The Influence of Institutional Regulatory Pressure on Nonprofit Hospital Audit Quality
Journal of Governmental & Nonprofit Accounting
This paper investigates whether the influence of institutional regulatory pressures emanating from the enactment of the Sarbanes-Oxley Act and subsequent nonprofit legislation and disclosure requirements improves nonprofit hospital audit quality. Drawing on institutional theory, we argue that increased regulatory attention can shift the audit firm's judgment regarding the choice and inference of previously acceptable audit procedures and heighten the importance of reputational capital as an incentive for audit firms to improve audit quality. We examine two measures of audit quality, internal control deficiencies and discretionary accruals. The results reveal that the audit quality of nonprofit hospitals improves, suggesting that audit firms have responded to regulatory pressures and enhanced their audit and engagement practices for the benefit of nonprofit hospitals and stakeholders. The findings provide regulators and public interest groups with evidence that desired nonprofit oversight and accountability may have already been attained via improved audit quality.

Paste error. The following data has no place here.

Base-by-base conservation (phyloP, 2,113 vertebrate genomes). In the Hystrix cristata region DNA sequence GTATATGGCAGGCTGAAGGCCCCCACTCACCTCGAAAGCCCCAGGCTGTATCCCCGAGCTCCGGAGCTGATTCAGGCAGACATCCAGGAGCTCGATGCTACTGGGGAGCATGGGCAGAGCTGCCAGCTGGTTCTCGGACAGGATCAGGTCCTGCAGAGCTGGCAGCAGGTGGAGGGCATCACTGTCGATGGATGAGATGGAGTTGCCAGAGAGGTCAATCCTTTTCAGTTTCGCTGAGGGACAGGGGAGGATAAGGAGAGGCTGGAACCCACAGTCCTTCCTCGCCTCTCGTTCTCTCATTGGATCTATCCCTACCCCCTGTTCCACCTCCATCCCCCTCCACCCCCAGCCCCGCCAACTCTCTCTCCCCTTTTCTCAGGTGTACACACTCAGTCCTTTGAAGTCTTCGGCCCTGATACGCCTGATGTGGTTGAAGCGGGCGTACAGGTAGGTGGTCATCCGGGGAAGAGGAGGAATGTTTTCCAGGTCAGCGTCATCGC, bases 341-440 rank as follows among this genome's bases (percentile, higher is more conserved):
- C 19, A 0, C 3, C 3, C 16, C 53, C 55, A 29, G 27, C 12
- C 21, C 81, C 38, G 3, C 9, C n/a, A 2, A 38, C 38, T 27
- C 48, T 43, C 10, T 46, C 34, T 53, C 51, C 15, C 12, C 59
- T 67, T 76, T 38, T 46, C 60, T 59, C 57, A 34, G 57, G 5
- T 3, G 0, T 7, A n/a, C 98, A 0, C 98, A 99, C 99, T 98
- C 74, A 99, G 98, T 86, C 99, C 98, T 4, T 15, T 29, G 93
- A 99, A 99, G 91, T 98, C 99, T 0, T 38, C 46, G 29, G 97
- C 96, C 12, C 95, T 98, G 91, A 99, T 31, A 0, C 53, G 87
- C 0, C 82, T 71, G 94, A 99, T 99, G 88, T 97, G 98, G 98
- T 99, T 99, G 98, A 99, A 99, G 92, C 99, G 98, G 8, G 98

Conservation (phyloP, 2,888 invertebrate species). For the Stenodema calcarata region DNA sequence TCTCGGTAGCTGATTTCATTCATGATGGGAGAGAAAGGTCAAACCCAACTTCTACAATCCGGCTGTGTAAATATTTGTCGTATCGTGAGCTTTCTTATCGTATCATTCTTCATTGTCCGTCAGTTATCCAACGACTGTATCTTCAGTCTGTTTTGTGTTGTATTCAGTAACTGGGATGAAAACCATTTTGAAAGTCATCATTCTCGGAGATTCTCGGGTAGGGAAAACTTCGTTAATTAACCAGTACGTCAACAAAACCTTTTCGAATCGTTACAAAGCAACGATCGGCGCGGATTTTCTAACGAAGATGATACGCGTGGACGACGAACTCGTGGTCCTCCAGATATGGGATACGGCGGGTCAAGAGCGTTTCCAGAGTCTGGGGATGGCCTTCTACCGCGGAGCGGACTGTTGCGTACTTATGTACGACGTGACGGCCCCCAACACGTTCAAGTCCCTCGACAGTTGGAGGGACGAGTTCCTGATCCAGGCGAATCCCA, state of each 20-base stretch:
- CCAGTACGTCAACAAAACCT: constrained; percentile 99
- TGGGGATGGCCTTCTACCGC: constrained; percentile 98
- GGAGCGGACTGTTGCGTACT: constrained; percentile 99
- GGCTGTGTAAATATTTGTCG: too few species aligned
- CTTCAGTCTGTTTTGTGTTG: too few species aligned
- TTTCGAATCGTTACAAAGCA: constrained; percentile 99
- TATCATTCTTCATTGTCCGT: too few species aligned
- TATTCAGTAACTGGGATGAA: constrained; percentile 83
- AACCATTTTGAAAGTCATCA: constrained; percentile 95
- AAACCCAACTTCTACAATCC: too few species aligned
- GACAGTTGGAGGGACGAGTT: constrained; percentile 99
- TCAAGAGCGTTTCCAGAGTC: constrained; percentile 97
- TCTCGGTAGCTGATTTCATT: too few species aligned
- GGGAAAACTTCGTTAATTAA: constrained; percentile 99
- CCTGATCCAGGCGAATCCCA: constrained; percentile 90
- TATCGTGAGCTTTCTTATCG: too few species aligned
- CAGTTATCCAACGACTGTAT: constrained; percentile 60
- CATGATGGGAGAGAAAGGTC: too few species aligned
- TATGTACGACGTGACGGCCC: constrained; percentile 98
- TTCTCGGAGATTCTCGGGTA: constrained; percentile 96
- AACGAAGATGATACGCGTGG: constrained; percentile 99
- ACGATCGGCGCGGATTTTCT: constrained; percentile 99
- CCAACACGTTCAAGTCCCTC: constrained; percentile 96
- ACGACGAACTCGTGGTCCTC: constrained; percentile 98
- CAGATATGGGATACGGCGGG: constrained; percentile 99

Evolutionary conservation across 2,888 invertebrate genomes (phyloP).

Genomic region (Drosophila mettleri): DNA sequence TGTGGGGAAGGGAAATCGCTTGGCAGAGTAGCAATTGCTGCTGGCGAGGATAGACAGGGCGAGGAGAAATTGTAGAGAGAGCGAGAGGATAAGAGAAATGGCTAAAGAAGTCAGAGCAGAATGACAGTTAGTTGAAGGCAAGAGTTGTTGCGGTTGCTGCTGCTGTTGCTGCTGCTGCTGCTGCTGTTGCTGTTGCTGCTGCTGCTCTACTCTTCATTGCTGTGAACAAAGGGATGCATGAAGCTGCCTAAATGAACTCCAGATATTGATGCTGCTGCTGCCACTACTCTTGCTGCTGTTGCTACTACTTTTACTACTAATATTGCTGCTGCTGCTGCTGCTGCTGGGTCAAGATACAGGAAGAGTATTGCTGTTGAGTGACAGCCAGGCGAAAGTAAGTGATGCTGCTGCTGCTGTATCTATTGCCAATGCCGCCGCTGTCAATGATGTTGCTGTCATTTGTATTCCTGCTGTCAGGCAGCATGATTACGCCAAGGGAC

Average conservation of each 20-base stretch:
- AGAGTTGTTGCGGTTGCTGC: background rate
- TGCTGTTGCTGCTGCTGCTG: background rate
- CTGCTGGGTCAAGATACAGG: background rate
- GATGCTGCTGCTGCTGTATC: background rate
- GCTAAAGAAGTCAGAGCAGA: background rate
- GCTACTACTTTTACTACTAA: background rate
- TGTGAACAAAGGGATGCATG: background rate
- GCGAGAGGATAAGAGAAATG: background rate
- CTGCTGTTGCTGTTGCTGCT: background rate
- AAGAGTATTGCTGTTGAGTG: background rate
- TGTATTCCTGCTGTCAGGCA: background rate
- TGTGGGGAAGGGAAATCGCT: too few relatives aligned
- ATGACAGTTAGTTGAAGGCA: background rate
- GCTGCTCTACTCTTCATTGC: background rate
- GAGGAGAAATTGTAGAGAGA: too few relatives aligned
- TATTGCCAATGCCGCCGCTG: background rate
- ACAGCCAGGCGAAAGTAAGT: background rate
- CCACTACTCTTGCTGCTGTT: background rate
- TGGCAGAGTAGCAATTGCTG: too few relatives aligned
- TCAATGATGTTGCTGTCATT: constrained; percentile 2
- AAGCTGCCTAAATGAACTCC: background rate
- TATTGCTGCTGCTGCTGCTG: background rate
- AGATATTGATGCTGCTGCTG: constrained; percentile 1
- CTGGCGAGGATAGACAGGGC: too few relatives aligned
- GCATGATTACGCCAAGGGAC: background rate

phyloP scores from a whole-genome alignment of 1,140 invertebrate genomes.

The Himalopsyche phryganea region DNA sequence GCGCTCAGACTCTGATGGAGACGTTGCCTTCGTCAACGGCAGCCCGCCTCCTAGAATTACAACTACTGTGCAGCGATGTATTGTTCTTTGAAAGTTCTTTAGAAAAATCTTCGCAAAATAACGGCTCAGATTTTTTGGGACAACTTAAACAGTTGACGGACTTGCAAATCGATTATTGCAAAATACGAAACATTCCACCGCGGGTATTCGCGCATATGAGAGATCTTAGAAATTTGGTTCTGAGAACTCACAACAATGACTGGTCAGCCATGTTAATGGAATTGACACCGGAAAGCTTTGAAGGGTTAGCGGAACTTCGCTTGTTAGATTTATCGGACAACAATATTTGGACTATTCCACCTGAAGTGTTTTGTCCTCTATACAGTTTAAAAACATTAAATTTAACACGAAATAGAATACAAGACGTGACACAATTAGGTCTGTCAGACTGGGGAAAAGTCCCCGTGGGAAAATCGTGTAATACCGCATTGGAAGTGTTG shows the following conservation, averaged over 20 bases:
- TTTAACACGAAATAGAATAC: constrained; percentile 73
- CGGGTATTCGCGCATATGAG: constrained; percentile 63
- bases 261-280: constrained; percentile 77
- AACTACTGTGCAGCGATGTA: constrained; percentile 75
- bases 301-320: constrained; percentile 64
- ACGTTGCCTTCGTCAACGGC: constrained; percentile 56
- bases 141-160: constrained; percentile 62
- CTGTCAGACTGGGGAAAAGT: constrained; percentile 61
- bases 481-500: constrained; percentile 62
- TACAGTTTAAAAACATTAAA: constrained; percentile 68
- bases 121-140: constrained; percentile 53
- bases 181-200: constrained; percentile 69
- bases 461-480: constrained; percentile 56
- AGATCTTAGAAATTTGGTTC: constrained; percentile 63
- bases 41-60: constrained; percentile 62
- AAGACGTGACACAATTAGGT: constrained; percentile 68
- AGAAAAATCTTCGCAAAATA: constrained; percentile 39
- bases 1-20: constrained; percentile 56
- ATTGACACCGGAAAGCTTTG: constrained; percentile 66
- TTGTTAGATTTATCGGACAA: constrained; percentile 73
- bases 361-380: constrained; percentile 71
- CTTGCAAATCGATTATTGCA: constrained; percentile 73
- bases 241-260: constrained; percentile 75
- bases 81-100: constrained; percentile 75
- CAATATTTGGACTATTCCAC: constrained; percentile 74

McGowan, Michele M.; Chan, Siew; Yurova, Yuliya; Liu, Chunhui; and Wong, Raymond, "The Influence of Institutional Regulatory Pressure on Nonprofit Hospital Audit Quality" (2018). HCBE Faculty Articles. 1119.